He later worked for The Atlanta Journal-Constitution as a restaurant critic. He moved into restaurant consulting after a plea for help from a newspaper contact, who asked for aid in opening a restaurant. The experience caused Shumacher to realize he could make more money in real estate, so he apprenticed at The Shopping Center Group before heading on his own in 1987.
He and several partners at the Shumacher Group staked out territory as a boutique firm, handling site selection for restaurant and retail tenants and facilitating the sale of both land and existing properties. That could make for high-stakes contract talks involving clients ranging from Bruster’s to Golden Corral to Legal Seafood, but Nolan said, “When you sat at the table to negotiate with him, he wanted the best for both sides.”
Shumacher, 72, died of a blood disease April 25. He’s survived by his wife, Nancy Nolan, his daughter Stephanie Kruskamp and Peter Kruskamp, two sisters and three grandchildren. His body was cremated and a private service was held. A public celebration of life is tentatively planned later.
Shumacher’s success was grounded in who he was He had a gift for always leaving a roomful of people feeling better for his visit.
“He always had a big smile,” said Munir Meghjani, a commercial real estate broker, friend and mentee.
“He’d quietly observe, then swing into action. He knew who he was going to talk to and what was being talked about. And he was a good listener. When he left an event he had probably met 90 percent of the people there. And all those people felt heard from and valued.”
Social pecking orders didn’t matter to him.
“We’d be at a conference and would have been out to dinner with bigwigs, real estate developers. And the Uber driver who took us back to the hotel would feel as good and valuable as the people we’d just had dinner with,” Peter Kruskamp said.
“He was always able to step back from the deal and say ‘Here’s where the sellers need to be. And here’s where we need to be,” Kruskamp said. “He would say ‘Put yourself on the seller’s side. What are they trying to do?’” Both sides would generally come away satisfied.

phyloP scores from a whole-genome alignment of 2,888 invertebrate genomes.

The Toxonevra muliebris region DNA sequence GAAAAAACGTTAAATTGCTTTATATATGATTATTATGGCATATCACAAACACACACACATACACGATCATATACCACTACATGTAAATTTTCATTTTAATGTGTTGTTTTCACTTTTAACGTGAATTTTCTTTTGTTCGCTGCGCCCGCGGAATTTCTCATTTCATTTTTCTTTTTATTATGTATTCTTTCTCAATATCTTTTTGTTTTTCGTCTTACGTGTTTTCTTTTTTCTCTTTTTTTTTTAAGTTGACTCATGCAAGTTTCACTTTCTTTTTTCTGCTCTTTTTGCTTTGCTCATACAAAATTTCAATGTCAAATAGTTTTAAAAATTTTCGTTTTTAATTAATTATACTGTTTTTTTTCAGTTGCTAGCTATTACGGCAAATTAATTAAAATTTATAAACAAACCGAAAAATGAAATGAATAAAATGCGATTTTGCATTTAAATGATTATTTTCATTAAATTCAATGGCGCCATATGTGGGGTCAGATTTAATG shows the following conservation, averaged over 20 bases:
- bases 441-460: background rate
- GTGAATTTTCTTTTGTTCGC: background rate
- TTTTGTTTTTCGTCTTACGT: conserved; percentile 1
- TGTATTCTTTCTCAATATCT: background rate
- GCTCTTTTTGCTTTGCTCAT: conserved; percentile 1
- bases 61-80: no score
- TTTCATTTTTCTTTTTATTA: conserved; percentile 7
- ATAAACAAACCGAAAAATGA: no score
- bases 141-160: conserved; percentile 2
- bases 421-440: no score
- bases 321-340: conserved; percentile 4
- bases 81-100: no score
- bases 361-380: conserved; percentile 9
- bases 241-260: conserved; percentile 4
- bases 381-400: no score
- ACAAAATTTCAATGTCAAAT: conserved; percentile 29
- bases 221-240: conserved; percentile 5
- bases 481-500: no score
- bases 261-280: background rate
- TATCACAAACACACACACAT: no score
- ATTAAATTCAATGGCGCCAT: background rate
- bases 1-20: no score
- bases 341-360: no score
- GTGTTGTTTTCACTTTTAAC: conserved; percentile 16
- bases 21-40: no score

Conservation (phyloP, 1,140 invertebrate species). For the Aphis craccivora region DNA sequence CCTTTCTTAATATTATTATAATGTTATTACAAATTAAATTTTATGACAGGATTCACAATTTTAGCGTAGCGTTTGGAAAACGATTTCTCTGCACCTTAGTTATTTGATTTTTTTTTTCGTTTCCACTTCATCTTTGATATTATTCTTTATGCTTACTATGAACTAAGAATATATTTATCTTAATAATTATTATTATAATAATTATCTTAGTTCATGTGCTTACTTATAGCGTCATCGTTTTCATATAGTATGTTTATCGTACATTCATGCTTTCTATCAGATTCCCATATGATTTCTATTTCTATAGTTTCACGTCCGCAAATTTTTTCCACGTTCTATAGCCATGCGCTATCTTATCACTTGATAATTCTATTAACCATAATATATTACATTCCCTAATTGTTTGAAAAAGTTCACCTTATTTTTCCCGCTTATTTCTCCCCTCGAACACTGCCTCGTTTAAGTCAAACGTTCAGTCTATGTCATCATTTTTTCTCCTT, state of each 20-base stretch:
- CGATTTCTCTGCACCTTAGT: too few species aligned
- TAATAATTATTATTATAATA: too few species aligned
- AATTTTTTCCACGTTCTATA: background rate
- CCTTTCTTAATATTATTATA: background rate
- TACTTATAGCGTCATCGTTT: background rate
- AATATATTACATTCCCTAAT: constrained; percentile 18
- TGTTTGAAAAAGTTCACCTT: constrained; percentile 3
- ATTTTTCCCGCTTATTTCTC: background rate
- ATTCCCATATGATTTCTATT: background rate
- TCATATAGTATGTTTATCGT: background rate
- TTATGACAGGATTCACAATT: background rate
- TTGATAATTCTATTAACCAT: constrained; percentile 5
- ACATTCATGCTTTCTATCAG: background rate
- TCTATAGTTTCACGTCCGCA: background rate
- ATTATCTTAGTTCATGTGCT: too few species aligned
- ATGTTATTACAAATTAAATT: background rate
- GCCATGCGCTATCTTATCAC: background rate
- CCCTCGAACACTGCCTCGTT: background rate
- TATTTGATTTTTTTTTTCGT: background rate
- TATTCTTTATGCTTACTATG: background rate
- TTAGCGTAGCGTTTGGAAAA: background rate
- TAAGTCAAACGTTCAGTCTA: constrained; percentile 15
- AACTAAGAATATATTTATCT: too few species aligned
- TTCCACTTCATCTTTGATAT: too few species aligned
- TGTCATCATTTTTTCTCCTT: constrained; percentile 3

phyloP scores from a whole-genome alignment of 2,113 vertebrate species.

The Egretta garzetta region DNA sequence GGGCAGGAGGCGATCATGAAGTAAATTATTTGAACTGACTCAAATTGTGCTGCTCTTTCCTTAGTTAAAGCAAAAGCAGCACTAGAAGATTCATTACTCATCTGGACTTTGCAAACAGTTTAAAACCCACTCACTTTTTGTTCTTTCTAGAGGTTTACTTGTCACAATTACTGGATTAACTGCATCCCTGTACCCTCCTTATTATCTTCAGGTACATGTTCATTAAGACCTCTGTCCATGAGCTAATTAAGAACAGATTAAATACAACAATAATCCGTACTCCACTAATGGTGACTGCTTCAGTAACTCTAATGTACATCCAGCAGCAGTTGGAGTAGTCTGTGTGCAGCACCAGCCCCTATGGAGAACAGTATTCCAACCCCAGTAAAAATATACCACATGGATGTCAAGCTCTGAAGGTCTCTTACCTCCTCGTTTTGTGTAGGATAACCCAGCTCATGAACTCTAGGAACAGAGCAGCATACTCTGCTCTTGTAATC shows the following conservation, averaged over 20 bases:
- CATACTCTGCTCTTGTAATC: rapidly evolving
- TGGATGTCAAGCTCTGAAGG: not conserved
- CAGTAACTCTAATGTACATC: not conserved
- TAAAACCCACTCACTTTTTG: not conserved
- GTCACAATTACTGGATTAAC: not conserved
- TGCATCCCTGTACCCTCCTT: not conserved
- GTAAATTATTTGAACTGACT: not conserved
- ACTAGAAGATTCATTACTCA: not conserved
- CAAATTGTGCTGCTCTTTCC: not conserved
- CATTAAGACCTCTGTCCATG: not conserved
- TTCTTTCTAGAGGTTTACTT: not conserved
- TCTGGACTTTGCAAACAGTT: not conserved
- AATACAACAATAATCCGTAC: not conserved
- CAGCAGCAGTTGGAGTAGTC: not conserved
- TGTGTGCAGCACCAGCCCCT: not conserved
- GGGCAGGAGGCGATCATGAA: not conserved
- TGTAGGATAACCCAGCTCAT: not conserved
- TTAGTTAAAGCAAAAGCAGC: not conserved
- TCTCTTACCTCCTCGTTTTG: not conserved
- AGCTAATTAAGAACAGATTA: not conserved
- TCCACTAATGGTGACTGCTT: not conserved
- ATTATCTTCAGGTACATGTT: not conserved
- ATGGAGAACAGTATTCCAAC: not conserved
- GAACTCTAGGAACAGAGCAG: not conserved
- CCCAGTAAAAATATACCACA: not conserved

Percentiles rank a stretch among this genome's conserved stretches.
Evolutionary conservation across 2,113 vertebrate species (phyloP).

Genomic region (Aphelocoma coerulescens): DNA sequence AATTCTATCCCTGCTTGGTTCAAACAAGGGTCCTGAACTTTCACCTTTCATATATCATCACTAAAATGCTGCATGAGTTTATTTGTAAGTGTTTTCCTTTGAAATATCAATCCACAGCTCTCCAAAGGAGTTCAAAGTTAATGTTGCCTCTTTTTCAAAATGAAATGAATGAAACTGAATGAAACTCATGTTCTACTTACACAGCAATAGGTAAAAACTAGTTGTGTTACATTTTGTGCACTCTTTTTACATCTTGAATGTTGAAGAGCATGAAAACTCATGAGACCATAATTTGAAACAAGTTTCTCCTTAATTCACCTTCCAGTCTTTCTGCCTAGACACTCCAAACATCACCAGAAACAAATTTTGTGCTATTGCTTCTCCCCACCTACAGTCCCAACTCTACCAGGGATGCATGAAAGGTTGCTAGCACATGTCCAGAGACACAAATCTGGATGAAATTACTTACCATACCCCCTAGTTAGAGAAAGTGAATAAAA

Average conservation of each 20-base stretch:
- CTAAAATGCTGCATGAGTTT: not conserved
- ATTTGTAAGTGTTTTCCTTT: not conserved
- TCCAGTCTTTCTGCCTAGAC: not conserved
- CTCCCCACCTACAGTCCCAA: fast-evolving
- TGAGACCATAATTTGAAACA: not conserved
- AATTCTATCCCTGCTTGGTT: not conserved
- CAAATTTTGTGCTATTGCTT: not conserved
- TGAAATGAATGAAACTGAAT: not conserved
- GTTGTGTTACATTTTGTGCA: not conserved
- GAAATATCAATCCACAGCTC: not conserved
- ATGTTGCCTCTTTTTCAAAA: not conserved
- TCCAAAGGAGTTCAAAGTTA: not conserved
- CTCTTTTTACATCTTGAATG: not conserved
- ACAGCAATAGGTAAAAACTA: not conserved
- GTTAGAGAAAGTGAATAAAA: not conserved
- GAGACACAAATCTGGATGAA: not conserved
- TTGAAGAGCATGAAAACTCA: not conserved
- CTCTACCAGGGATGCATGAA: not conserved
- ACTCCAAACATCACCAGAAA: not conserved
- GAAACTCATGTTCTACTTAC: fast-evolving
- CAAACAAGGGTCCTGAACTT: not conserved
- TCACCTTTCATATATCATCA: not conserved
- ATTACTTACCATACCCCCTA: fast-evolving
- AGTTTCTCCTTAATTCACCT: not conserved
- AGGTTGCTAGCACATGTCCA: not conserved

The breadth of his knowledge of the local market also set him apart and served him well when Verizon Wireless came to call.
As Nolan tells it, Verizon managers were interviewing big real estate firms who could scout Atlanta sites for them. But they weren’t satisfied with the firms’ knowledge of the market. A chamber of commerce contact put Verizon’s top executive in touch with Shumacher. As an apparent test, “The president called him and said ‘Do you know what’s on the corner of such-and-such and what properties are around it?’ Harold knew and the big companies didn’t,” Nolan said. He got the work.
Shumacher’s passions extended to civic involvements such as the Interfaith Community Initiatives, a group that builds connections among religions. That’s how he and Meghjani got acquainted.
The two met in Turkey during one of the group’s pilgrimages to a variety of countries. “The first thing he ever said to me was ‘You represent 1.6 billion Muslims, and I represent 15 million Jews, and we’ll figure out how to solve these problems.’ “
Meghjani said Shumacher also sought understanding on a more informal level, putting together what he dubbed as “save the world dinners” where he’d invite folks from all walks of life to gather at a restaurant, chow down and then debate the issues of the day and life in general.
Shumacher also delighted in bringing family, friends and associates to an eatery where he knew not only the best item on the menu but the restaurant’s back story. Invariably, the chef or owner would emerge from the kitchen to shoot the breeze.
“The meals weren’t about any glitz and glamour, they were about sharing with others,” said Kruskamp. “He thought that a good meal was nothing if you didn’t have good people.”